Do you think Jordan reached back to Laney High School, repeated the name, revisited the image of his coach, replayed the moment when he found out that he wasn't going to make the team? Think at any time against Utah, New York or Portland, when he was dropping those 3s in '92, that he didn't once go back there? Get angry? Take it out on those Trail Blazers who had nothing to do with it?
Those three are considered among the kindest athletes in sports history. Always under control, never losing their cool.
But if we think that they never tapped into some deep, dark source of anger inside of their soul in order to find greatness, then we're bigger fools than those who feel kindness equals weakness.
Jackie Robinson and Arthur Ashe were often considered two of the "most dignified credits to the race of Negro people that ever played sports." Both were pioneers. Both are remembered historically for the contributions they made, the barriers they broke and honored for the "quiet and humble" way they went about doing it.
Ever think they weren't mad? Angry at the world for using race against them? Ever think when he was at the plate, Jackie Robinson didn't dig deep into himself, find the anger of his existence in this segregated land and take it out on a curveball, or steal a base to win a game because he used that anger he'd bottled up?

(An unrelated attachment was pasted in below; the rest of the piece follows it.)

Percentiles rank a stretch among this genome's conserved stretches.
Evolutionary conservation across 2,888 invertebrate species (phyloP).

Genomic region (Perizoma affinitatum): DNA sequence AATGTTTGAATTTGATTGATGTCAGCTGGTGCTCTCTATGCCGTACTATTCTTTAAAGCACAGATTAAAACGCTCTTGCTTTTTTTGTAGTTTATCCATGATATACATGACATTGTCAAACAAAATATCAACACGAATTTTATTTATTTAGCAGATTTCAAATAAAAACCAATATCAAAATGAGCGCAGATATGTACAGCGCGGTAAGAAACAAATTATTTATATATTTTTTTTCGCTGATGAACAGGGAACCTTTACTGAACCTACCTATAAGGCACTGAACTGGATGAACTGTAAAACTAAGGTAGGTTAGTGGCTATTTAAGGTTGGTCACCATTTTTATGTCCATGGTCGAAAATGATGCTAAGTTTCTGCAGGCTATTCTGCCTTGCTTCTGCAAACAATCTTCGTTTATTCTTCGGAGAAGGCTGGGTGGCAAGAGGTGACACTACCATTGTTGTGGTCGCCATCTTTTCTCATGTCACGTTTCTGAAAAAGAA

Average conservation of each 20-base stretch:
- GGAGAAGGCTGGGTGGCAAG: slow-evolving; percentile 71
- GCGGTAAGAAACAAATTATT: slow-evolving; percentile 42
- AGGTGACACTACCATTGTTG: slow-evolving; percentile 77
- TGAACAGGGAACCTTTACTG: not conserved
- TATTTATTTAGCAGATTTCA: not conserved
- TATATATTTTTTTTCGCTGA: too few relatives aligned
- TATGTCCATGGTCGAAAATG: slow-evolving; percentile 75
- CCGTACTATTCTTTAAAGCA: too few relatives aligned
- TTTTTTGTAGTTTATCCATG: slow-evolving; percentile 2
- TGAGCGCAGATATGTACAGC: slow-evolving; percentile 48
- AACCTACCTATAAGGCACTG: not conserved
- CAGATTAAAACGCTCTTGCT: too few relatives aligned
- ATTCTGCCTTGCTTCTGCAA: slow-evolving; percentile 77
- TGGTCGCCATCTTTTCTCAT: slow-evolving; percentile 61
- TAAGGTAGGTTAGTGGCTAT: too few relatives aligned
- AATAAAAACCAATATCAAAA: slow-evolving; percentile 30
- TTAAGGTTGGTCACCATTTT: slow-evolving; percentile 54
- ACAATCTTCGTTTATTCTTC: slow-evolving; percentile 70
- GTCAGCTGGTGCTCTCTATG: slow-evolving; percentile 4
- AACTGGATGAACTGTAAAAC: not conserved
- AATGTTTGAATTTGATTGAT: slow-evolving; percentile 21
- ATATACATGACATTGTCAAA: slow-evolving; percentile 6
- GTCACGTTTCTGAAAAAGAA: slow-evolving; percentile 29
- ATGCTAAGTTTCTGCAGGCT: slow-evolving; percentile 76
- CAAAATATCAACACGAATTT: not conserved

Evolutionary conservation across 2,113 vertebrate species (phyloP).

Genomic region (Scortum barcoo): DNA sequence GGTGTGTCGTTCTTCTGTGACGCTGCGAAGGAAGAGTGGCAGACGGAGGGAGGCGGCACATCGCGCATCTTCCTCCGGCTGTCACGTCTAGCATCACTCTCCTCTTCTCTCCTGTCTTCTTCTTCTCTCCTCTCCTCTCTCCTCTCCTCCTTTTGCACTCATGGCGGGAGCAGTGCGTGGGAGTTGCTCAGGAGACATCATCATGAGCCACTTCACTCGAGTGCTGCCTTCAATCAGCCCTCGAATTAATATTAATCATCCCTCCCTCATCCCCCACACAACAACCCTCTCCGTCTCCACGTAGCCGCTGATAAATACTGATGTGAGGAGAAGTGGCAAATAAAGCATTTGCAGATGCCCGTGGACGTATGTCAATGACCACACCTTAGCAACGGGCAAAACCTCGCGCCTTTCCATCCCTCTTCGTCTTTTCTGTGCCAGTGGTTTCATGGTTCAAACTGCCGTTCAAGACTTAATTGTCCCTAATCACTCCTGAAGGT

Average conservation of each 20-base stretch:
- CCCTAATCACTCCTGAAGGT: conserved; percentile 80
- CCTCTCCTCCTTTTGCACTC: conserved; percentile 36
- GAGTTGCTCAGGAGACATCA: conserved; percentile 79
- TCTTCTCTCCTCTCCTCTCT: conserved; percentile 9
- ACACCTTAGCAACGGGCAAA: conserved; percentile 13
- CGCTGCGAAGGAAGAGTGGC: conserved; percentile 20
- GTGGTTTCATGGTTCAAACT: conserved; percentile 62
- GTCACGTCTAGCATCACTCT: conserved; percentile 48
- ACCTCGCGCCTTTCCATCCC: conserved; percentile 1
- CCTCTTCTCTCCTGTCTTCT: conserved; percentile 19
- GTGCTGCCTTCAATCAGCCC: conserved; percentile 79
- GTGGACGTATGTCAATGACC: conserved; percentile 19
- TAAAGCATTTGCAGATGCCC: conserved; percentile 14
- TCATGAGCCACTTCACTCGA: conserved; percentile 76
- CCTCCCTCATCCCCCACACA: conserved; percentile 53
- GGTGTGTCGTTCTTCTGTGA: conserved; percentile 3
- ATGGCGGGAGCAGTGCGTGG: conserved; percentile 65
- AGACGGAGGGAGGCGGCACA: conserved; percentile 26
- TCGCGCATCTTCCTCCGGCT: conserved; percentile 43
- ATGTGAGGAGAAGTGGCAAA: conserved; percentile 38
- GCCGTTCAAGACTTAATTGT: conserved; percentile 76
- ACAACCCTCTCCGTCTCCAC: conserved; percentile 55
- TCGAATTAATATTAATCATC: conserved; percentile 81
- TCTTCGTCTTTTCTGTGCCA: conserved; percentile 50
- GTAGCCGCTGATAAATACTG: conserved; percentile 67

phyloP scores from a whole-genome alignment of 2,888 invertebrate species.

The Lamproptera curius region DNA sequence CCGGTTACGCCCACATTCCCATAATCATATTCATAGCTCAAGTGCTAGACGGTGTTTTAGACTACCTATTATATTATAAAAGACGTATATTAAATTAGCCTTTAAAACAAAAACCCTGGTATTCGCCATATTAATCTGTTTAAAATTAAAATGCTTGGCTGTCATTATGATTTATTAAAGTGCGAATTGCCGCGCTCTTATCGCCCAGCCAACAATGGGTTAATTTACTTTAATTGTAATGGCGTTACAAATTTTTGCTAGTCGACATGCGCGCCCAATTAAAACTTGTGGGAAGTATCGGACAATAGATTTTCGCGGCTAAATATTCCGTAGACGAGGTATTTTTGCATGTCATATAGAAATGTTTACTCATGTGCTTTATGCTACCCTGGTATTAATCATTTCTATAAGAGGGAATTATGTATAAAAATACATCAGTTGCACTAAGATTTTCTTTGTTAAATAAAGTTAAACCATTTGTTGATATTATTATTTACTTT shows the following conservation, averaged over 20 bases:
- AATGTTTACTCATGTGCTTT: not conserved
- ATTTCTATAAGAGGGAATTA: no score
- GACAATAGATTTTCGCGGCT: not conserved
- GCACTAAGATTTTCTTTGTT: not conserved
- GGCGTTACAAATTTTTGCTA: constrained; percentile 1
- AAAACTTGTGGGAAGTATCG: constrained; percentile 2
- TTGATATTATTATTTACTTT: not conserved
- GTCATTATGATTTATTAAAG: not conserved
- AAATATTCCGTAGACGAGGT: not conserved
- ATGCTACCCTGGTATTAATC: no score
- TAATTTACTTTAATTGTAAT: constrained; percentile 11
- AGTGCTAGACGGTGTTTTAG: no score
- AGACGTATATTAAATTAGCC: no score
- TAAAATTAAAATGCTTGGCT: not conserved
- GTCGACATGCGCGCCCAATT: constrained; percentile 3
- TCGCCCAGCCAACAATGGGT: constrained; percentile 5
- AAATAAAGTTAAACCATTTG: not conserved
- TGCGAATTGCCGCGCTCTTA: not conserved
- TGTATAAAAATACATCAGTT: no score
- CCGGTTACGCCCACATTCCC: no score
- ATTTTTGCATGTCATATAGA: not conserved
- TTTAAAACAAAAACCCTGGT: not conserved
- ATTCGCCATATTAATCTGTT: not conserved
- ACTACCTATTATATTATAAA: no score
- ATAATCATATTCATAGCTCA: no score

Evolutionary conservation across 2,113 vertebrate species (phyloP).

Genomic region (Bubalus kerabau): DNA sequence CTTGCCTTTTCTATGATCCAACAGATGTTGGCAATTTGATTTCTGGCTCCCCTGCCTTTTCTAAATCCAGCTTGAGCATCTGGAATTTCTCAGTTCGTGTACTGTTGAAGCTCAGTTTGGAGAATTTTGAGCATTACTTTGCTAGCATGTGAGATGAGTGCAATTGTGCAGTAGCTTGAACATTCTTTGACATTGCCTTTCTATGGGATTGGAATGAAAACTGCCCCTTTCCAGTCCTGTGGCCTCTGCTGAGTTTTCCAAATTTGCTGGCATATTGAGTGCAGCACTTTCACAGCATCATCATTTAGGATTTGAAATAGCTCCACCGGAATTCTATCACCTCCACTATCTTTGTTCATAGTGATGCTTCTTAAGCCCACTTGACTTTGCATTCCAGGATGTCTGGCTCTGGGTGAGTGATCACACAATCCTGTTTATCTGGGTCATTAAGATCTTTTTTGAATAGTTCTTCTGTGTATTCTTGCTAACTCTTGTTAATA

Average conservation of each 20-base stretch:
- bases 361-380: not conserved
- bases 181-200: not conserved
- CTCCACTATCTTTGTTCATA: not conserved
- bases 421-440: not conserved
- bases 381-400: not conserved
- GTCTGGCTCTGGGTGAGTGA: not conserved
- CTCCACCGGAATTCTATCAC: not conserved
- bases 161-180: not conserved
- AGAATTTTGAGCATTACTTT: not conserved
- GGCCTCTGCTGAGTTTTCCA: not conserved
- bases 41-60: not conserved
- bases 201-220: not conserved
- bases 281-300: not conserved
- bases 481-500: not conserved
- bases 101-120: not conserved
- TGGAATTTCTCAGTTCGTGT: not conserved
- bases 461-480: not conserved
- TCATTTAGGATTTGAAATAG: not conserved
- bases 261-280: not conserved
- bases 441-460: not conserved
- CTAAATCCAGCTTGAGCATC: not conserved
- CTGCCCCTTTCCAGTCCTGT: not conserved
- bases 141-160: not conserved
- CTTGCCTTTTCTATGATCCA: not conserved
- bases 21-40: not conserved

TWELVE ATHLETES WHO PLAYED WITH KINDNESS
What about Ashe? Ever think that he, when looking across the net at Ken Rosewall or Jimmy Connors, didn't get angry at the sport of tennis for making it near-impossible for him to play on a level playing field as those on the other side?
What about Michelle Wie? Annika Sorenstam? Danica Patrick? Think they don't have contempt for the separatism in sports that allows them only so much? Think at no time do they ever reach that "I'll-Show-Them" point of feminism, only to become icons -- not only for women's sports -- but sports in general?
Chat: Page 2's Soul of Sports!
Page 2 can't decide who wins these epic battles without SportsNation's input!
All week, join each day's author in chat:
Tue: Patrick Hruby wrap
Wed: Dan Shanoff wrap
Thu: Scoop Jackson wrap